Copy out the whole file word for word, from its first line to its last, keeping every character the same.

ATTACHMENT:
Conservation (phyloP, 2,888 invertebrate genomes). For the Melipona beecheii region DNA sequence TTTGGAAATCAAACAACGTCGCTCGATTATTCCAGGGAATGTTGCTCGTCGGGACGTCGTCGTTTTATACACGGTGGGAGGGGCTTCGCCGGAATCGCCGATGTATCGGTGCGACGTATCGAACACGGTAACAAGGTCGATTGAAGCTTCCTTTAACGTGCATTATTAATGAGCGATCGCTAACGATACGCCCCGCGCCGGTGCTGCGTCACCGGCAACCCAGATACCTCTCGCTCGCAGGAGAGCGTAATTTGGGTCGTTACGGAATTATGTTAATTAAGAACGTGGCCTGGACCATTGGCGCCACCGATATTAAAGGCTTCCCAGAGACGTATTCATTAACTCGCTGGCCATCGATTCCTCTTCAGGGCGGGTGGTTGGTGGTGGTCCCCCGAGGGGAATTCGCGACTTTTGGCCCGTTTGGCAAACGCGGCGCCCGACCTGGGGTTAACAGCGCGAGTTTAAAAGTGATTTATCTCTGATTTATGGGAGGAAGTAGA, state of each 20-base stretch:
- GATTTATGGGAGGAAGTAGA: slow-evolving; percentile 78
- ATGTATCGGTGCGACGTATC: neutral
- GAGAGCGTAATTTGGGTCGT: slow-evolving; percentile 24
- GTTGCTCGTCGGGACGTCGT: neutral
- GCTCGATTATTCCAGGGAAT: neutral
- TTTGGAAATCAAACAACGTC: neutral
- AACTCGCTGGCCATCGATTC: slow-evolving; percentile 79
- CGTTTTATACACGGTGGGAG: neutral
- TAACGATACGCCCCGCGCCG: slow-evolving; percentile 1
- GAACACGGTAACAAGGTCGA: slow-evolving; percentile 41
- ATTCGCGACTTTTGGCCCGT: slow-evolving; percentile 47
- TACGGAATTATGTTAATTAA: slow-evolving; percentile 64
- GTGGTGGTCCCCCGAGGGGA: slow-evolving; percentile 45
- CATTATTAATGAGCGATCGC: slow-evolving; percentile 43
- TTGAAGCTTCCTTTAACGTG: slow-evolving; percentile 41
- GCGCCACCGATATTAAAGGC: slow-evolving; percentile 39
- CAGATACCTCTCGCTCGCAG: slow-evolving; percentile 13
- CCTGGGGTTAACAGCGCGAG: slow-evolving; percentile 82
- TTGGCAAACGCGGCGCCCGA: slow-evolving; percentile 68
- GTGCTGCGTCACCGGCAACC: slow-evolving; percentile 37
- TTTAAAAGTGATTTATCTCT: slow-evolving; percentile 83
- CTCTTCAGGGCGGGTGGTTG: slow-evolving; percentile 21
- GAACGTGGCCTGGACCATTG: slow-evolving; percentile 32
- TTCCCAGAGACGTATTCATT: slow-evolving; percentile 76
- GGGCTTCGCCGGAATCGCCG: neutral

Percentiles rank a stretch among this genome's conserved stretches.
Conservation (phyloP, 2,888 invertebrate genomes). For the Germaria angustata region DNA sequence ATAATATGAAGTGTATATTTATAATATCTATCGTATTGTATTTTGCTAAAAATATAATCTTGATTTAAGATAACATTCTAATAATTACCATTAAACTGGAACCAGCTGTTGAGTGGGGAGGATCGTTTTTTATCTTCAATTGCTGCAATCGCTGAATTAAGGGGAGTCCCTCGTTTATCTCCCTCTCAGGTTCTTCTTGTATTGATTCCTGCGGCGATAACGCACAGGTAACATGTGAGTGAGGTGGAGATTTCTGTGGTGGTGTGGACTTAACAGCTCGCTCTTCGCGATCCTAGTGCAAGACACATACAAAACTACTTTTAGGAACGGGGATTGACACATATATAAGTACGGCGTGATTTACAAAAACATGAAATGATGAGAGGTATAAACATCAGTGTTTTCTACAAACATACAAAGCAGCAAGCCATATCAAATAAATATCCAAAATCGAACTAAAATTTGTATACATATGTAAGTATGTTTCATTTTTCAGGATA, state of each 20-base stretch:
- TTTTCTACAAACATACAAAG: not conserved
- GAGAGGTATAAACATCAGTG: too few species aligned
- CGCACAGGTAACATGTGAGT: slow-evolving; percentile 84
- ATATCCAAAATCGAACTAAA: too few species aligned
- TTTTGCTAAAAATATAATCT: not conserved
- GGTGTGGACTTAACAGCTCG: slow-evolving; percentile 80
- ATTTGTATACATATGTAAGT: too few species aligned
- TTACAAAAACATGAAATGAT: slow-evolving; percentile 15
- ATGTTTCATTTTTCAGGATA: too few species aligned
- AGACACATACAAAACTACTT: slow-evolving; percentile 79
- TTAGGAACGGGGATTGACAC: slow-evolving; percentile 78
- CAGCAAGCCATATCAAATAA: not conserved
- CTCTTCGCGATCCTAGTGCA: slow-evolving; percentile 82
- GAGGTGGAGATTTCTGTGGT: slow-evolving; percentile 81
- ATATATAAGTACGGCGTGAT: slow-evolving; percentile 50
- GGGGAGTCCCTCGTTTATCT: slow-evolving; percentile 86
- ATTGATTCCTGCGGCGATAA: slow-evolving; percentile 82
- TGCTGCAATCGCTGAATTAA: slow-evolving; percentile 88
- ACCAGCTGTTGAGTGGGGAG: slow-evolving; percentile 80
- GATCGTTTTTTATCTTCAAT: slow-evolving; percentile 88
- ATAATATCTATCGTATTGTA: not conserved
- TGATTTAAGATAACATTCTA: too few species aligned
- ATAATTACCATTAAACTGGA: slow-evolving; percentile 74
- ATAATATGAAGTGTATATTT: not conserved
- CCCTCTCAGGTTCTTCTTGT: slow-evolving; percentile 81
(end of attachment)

Conservation (phyloP, 2,888 invertebrate genomes). For the Melipona beecheii region DNA sequence TTTGGAAATCAAACAACGTCGCTCGATTATTCCAGGGAATGTTGCTCGTCGGGACGTCGTCGTTTTATACACGGTGGGAGGGGCTTCGCCGGAATCGCCGATGTATCGGTGCGACGTATCGAACACGGTAACAAGGTCGATTGAAGCTTCCTTTAACGTGCATTATTAATGAGCGATCGCTAACGATACGCCCCGCGCCGGTGCTGCGTCACCGGCAACCCAGATACCTCTCGCTCGCAGGAGAGCGTAATTTGGGTCGTTACGGAATTATGTTAATTAAGAACGTGGCCTGGACCATTGGCGCCACCGATATTAAAGGCTTCCCAGAGACGTATTCATTAACTCGCTGGCCATCGATTCCTCTTCAGGGCGGGTGGTTGGTGGTGGTCCCCCGAGGGGAATTCGCGACTTTTGGCCCGTTTGGCAAACGCGGCGCCCGACCTGGGGTTAACAGCGCGAGTTTAAAAGTGATTTATCTCTGATTTATGGGAGGAAGTAGA, state of each 20-base stretch:
- GATTTATGGGAGGAAGTAGA: slow-evolving; percentile 78
- ATGTATCGGTGCGACGTATC: neutral
- GAGAGCGTAATTTGGGTCGT: slow-evolving; percentile 24
- GTTGCTCGTCGGGACGTCGT: neutral
- GCTCGATTATTCCAGGGAAT: neutral
- TTTGGAAATCAAACAACGTC: neutral
- AACTCGCTGGCCATCGATTC: slow-evolving; percentile 79
- CGTTTTATACACGGTGGGAG: neutral
- TAACGATACGCCCCGCGCCG: slow-evolving; percentile 1
- GAACACGGTAACAAGGTCGA: slow-evolving; percentile 41
- ATTCGCGACTTTTGGCCCGT: slow-evolving; percentile 47
- TACGGAATTATGTTAATTAA: slow-evolving; percentile 64
- GTGGTGGTCCCCCGAGGGGA: slow-evolving; percentile 45
- CATTATTAATGAGCGATCGC: slow-evolving; percentile 43
- TTGAAGCTTCCTTTAACGTG: slow-evolving; percentile 41
- GCGCCACCGATATTAAAGGC: slow-evolving; percentile 39
- CAGATACCTCTCGCTCGCAG: slow-evolving; percentile 13
- CCTGGGGTTAACAGCGCGAG: slow-evolving; percentile 82
- TTGGCAAACGCGGCGCCCGA: slow-evolving; percentile 68
- GTGCTGCGTCACCGGCAACC: slow-evolving; percentile 37
- TTTAAAAGTGATTTATCTCT: slow-evolving; percentile 83
- CTCTTCAGGGCGGGTGGTTG: slow-evolving; percentile 21
- GAACGTGGCCTGGACCATTG: slow-evolving; percentile 32
- TTCCCAGAGACGTATTCATT: slow-evolving; percentile 76
- GGGCTTCGCCGGAATCGCCG: neutral

Percentiles rank a stretch among this genome's conserved stretches.
Conservation (phyloP, 2,888 invertebrate genomes). For the Germaria angustata region DNA sequence ATAATATGAAGTGTATATTTATAATATCTATCGTATTGTATTTTGCTAAAAATATAATCTTGATTTAAGATAACATTCTAATAATTACCATTAAACTGGAACCAGCTGTTGAGTGGGGAGGATCGTTTTTTATCTTCAATTGCTGCAATCGCTGAATTAAGGGGAGTCCCTCGTTTATCTCCCTCTCAGGTTCTTCTTGTATTGATTCCTGCGGCGATAACGCACAGGTAACATGTGAGTGAGGTGGAGATTTCTGTGGTGGTGTGGACTTAACAGCTCGCTCTTCGCGATCCTAGTGCAAGACACATACAAAACTACTTTTAGGAACGGGGATTGACACATATATAAGTACGGCGTGATTTACAAAAACATGAAATGATGAGAGGTATAAACATCAGTGTTTTCTACAAACATACAAAGCAGCAAGCCATATCAAATAAATATCCAAAATCGAACTAAAATTTGTATACATATGTAAGTATGTTTCATTTTTCAGGATA, state of each 20-base stretch:
- TTTTCTACAAACATACAAAG: not conserved
- GAGAGGTATAAACATCAGTG: too few species aligned
- CGCACAGGTAACATGTGAGT: slow-evolving; percentile 84
- ATATCCAAAATCGAACTAAA: too few species aligned
- TTTTGCTAAAAATATAATCT: not conserved
- GGTGTGGACTTAACAGCTCG: slow-evolving; percentile 80
- ATTTGTATACATATGTAAGT: too few species aligned
- TTACAAAAACATGAAATGAT: slow-evolving; percentile 15
- ATGTTTCATTTTTCAGGATA: too few species aligned
- AGACACATACAAAACTACTT: slow-evolving; percentile 79
- TTAGGAACGGGGATTGACAC: slow-evolving; percentile 78
- CAGCAAGCCATATCAAATAA: not conserved
- CTCTTCGCGATCCTAGTGCA: slow-evolving; percentile 82
- GAGGTGGAGATTTCTGTGGT: slow-evolving; percentile 81
- ATATATAAGTACGGCGTGAT: slow-evolving; percentile 50
- GGGGAGTCCCTCGTTTATCT: slow-evolving; percentile 86
- ATTGATTCCTGCGGCGATAA: slow-evolving; percentile 82
- TGCTGCAATCGCTGAATTAA: slow-evolving; percentile 88
- ACCAGCTGTTGAGTGGGGAG: slow-evolving; percentile 80
- GATCGTTTTTTATCTTCAAT: slow-evolving; percentile 88
- ATAATATCTATCGTATTGTA: not conserved
- TGATTTAAGATAACATTCTA: too few species aligned
- ATAATTACCATTAAACTGGA: slow-evolving; percentile 74
- ATAATATGAAGTGTATATTT: not conserved
- CCCTCTCAGGTTCTTCTTGT: slow-evolving; percentile 81